Swift For Dummies
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Code completion and Fix‐It can both help you speed up your typing and writing of Swift code. Code snippets in the library go even further: They are snippets of code you can just drag into your own code. You can use a snippet as‐is, but many have tokens — highlighted areas that you can customize with your own variable names or other customizations.

When you drag snippets with tokens into your code, they almost always generate errors because you haven’t replaced the tokens yet. This is normal.

In addition to the built‐in library, you can create your own snippets. Both methods are discussed here.

Working with built‐in code snippets

Here are the steps to use for working with built‐in code snippets.

  1. If necessary, show the utilities area.

    The utilities, navigator, and debug areas all can be shown or hidden independently, so what is visible depends on what you’ve been doing. The trio of buttons at the top right of the toolbar let you show or hide each of these areas.

    In order to make the library area as big as possible, you may want to drag the tab bar up, as shown.

  2. Click Snippets in the tab bar.

  3. Enter Swift in the search field at the bottom.

    The library contains snippets from several languages, so searching for Swift will make certain you’re working only with the Swift snippets.

  4. Select the snippet you want to use.

    Information about the snippet is shown.

  5. Drag the snippet into your source code and place it where you want, as shown here.


    If there are tokens in the snippet, you may get error messages until you enter your own data.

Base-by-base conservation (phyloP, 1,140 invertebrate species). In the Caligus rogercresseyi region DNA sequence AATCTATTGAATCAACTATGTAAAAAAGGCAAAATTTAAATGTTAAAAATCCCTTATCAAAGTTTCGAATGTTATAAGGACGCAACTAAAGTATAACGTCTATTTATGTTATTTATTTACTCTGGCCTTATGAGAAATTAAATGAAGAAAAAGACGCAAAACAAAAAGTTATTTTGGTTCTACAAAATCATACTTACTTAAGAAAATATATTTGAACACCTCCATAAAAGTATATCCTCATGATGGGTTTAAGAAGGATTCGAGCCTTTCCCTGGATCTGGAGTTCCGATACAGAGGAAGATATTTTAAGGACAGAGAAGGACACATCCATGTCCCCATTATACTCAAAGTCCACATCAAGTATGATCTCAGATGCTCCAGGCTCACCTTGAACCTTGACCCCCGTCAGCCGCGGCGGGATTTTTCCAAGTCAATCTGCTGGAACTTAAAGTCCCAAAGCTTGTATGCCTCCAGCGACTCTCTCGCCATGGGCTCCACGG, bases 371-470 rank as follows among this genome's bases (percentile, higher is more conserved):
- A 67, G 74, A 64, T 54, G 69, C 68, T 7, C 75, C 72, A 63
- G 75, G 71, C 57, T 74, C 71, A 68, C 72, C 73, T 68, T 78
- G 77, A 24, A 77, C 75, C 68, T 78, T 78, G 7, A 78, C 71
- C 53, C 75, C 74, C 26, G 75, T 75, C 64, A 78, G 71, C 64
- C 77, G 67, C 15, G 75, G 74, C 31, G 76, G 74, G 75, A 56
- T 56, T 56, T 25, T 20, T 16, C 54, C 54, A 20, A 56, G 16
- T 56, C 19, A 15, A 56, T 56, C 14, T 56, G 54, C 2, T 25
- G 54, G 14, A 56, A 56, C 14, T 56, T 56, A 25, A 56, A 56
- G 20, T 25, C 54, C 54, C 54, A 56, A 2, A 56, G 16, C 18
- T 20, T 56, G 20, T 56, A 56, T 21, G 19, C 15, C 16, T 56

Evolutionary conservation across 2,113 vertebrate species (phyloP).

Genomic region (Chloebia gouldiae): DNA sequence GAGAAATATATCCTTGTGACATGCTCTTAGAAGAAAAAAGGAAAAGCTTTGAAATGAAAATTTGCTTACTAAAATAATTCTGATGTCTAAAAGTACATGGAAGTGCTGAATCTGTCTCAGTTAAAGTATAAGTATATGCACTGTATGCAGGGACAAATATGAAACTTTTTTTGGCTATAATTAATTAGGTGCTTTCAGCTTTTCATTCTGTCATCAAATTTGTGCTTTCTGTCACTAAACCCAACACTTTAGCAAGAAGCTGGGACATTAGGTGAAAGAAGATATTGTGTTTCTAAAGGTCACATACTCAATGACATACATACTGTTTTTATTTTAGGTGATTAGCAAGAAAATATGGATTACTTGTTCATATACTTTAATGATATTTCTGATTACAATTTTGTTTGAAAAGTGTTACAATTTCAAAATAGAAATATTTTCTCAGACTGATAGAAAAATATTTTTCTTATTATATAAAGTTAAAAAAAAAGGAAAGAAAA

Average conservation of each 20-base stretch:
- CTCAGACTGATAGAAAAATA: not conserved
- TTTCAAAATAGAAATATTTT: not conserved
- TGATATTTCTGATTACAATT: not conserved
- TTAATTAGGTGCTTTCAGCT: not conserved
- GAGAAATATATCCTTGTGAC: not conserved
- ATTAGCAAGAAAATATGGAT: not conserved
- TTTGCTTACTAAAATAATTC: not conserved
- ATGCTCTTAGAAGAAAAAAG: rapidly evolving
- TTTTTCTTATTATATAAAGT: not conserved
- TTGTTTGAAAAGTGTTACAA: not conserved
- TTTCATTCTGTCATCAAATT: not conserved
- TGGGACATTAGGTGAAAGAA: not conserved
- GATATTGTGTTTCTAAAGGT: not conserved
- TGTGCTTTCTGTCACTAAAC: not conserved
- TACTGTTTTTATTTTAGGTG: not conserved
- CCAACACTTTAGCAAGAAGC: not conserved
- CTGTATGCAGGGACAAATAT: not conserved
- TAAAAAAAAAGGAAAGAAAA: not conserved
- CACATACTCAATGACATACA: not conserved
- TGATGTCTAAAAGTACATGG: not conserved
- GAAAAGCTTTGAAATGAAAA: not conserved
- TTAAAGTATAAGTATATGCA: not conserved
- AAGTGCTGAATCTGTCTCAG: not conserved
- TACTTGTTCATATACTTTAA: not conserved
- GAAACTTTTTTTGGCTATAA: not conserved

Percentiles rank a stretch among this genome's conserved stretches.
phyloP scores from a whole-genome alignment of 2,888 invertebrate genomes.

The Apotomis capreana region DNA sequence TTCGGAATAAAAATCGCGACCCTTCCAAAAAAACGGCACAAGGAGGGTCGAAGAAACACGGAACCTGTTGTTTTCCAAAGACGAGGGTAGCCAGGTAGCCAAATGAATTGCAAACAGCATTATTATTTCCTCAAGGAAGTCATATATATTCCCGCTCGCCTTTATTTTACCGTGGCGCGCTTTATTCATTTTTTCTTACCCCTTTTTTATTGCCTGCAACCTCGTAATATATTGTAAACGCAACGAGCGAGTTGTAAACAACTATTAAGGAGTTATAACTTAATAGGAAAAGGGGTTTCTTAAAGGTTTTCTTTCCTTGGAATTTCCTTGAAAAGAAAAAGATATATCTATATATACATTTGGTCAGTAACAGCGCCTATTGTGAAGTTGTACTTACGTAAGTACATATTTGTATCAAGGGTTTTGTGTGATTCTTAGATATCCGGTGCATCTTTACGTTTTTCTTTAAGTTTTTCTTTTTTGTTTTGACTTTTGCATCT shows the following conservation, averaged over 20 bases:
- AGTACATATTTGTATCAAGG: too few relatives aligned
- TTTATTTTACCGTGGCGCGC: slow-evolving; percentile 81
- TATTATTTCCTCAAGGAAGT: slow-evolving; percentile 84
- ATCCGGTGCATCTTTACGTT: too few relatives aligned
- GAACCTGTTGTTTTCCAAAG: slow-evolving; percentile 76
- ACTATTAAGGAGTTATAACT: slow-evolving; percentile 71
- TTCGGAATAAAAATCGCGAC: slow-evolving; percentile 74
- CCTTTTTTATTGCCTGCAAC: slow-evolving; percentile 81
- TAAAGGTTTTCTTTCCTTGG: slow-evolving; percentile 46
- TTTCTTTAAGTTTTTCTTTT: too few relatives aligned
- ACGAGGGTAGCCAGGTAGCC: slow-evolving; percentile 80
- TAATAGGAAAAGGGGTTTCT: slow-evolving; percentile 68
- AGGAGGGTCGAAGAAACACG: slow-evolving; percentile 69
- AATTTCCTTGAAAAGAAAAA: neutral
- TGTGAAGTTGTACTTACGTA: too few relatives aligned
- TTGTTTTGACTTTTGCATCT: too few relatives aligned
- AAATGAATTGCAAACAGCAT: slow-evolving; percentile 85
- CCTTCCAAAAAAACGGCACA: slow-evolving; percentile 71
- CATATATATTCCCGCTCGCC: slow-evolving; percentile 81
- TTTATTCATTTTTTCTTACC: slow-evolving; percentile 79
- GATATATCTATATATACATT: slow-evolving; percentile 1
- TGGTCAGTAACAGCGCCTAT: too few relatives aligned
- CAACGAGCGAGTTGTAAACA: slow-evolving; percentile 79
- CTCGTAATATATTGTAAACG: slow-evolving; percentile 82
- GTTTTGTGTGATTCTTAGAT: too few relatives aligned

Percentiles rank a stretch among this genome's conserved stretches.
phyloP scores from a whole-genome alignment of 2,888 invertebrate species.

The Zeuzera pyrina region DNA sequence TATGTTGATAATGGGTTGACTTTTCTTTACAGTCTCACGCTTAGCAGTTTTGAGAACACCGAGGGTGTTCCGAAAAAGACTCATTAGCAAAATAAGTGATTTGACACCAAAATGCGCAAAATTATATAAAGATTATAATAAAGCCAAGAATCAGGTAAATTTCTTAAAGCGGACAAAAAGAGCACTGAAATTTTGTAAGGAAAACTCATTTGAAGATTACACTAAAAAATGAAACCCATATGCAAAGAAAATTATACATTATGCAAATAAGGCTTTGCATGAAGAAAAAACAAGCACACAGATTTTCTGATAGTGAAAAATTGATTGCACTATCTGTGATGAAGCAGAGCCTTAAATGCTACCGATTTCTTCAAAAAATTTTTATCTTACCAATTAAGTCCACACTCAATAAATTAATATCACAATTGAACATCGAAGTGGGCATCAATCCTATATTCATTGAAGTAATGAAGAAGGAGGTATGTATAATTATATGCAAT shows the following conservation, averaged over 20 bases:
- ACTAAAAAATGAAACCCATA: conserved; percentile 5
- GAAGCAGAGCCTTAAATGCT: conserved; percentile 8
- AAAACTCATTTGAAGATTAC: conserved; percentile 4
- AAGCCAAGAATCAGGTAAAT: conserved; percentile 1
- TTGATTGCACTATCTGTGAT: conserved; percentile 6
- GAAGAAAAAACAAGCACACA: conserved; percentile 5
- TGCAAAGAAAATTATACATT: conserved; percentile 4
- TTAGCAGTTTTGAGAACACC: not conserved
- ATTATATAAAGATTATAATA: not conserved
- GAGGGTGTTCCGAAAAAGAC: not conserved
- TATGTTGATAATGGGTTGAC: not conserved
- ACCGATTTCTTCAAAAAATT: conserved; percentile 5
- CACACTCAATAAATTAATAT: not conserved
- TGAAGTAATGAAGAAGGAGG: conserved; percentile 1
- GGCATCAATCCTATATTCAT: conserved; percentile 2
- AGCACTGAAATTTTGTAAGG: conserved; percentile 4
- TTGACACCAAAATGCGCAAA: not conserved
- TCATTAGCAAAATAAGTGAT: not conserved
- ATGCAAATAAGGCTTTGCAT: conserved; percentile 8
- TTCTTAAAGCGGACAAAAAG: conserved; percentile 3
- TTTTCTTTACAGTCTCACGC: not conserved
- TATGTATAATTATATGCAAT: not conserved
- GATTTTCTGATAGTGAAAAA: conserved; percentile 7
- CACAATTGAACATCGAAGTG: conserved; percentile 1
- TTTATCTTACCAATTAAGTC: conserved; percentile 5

In addition to replacing tokens, feel free to make any other changes you want to the code. When you’ve dropped a snippet into your code, it becomes part of your code. The fact that it came from a snippet rather than from your own typing doesn’t matter.

Creating your own code snippets

You can create your own code snippets and add them to the library. You can create these for any code you commonly use, from copyright notices to any other sections particularly relevant to your work.

Here’s how to create a snippet of your own:

  1. If necessary, show the utilities area.

    In order to make the library area as big as possible, you may want to drag the tab bar up.

  2. Click Snippets in the tab bar.

  3. Highlight the code you want to create as a snippet and drag it into the library, as shown here.


    Note that the figure shows the code of one of the functions in the template being dragged into the library: This is why you can see both the code in the file as well as the code in the process of being dragged.

  4. Select the snippet in the library.

    Information about the snippet is shown.

  5. Click the Edit button in the lower left, as shown.

  6. Add a good title for the snippet, and, unless the snippet you’re creating is language‐independent, like a copyright notice, change the language setting to Swift.

  7. Choose a scope from the Completion Scope pop‐up menu.


    Adding a scope makes your snippets even more useful because it prevents you (or your colleagues) from adding the snippet in illogical places.

    Set the language setting before choosing the completion scope. The completion scope choices in the pop‐up menu change depending on the language selected.

  8. (Optional) Replace the token text, such as the <#myVar#> shown.


    Token text can be more than one word. Until the token is replaced, your snippet will generate an error — again, this is normal.

    The following figure shows a custom snippet with a token (and the associated errors).


About This Article

This article is from the book:

About the book author:

Jesse Feiler is a developer, consultant, and author specializing in Apple technologies. He is the creator of Minutes Machine for iPad, the meeting management app, and Saranac River Trail and is heard regularly on WAMC Public Radio for the Northeast’s The Roundtable.

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